Monday, June 27, 2011

Your guide to the 20% alcohol tax increase in the state of Connecticut

Starting July 1st, the incompetent pinheaded morons who run the state of Connecticut are increasing taxes on alcohol by 20%. Seeing as how the increase has been widely under-reported, and Food Plus Beer is your authority on all things alcoholic, we figured we’d give you a bit of a heads up.

Long story short, if you’re loading up for a 4th of July party or barbecue, do it before this Thursday, because everything you buy at your local bottle shop is about to be a couple bucks more expensive. How much more expensive? Well, the retailers are taking some of the hit, too, so it’s not as simple as (Price you normally pay) * (1.20). [I wanted to include a pun about your fifth not actually costing a fifth more, but I decided not to. Unless you count this, but it’s in brackets. Doesn’t count.]

At Three Seas Liquor in Stamford, the proprietor had a sign posted briefly explaining the effects of the new law, along with an example of how the price will change. The sign states that a previously $29.99 bottle of Absolut will now cost $31.99. For the consumer, that’s a little less than a 7% increase. A $10 6-pack, then, should cost about $10.70 if the changes are even across the board (and assuming most liquor stores are spreading the 20% out in a similar manner to Three Seas).

So, as you can see, it’s not exactly a doomsday scenario, but it’s still a pain in the ass...especially when there’s such an obvious alternative solution to getting more state money out of CT’s booze industry. I don’t know, say, OPENING THE FRIGGIN’ LIQUOR STORES ON SUNDAYS? Well, gee, wouldn’t that make just a little bit of sense?

You can buy a beer from a bar on Sunday, but not a liquor store. Uh...what?

We’re currently optimizing 6 out of the 7 days of the week. If we were to open on Sunday, that’s a 16.7% increase in days our liquor stores are open, collecting taxes. Wouldn't that offset a good portion of that 20%? Not to mention the fact that a seventh day would create more jobs, thereby stimulating the economy and generating more income tax revenue.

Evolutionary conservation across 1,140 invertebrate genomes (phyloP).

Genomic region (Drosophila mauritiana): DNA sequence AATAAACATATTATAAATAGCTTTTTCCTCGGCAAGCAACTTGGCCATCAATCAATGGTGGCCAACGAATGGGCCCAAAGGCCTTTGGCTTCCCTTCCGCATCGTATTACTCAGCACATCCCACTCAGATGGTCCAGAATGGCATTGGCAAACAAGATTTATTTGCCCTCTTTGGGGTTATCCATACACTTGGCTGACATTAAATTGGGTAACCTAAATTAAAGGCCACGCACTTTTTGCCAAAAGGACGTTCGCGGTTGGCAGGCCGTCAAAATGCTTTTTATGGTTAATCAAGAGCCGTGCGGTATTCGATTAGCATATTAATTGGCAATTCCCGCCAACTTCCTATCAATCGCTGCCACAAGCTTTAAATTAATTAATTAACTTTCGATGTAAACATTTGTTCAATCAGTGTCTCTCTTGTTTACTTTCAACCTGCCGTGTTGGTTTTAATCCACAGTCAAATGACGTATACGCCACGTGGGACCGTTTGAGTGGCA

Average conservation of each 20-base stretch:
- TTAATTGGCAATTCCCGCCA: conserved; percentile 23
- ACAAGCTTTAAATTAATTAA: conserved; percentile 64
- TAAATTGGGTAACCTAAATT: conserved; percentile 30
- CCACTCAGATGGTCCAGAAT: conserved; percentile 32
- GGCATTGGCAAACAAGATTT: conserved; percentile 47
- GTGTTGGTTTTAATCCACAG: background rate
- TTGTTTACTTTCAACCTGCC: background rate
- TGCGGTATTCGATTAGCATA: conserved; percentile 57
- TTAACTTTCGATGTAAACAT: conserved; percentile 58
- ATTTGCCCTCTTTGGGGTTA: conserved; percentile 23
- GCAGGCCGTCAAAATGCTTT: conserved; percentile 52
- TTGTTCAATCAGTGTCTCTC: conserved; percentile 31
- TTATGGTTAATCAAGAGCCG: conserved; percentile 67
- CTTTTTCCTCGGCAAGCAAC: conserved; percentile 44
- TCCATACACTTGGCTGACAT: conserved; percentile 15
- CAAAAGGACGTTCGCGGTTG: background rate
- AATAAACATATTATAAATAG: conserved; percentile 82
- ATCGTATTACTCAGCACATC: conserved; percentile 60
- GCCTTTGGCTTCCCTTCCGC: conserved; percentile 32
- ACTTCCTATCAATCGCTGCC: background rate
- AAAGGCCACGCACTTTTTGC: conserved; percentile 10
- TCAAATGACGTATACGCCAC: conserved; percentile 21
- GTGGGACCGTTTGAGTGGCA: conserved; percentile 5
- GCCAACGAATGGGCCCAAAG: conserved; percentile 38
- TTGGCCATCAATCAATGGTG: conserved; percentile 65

And wouldn’t this stop residents of CT border towns from driving to New York, Massachusetts, or Rhode Island to buy alcohol on Sundays…a direct loss in tax revenue for CT and benefit for its neighbors? Connecticut's a pretty small state - it's not that far a drive. I could walk to Port Chester if I had to.

Connecticut, for all its self-righteousness and progressive attitude, is one of just TWO states in the U.S. (Indiana, I believe, being the other) that doesn’t open its liquor stores on Sundays. That’s right, the entire Bible belt has moved on and embraced the beauty of drinking white lightnin’ out of a boot on the Sabbath… yet CT can’t seem to get its act together and clings to its Puritanical roots from 400 years ago.

Jesus turned water into wine, people. I don’t think he’d be offended. Open the damn doors.

Enjoy the tax hike,



  1. I think we should raise the tax on propositions to raise taxes. So, when a politician brings it up, they get taxed on that idea. If the bill gets passed, there's an additional tax on that. So, if they are driving their car that gets taxed on the way to pay the bill, they can stop and get a drink that will be taxed. But, you'd need to have some food with your drink, so be sure to add the tax for that. Oh, and that car doesn't drive itself...gas up with some tax on that, too. Where did that money come from anyway? Oh, that's right, your salary that has already been taxed.

    I think we should start having taxes on blog posts. What you think? Extra tax on yours, though, guys, because you write about beer.

  2. I live just over the border from CT in NY and can attest to a huge number of NY cars in the parking lots of the local beer and wine stores (NY does not allow both to be sold in the same place, who knows why?) on Sundays.

    So stupid.

  3. The state has been trying to open on sundays for years but you know who keeps lobbying against it? The liquor stores! Blows my mind

  4. No one would force them to be open on Sunday, we'd just be giving them the option to be open should they choose to.

  5. On the other side, this increase in tax could perhaps lessen the people whose becoming lure with these liquor. Come to think of it it has its advantage and disadvantages.

    Wine of the Upper West Side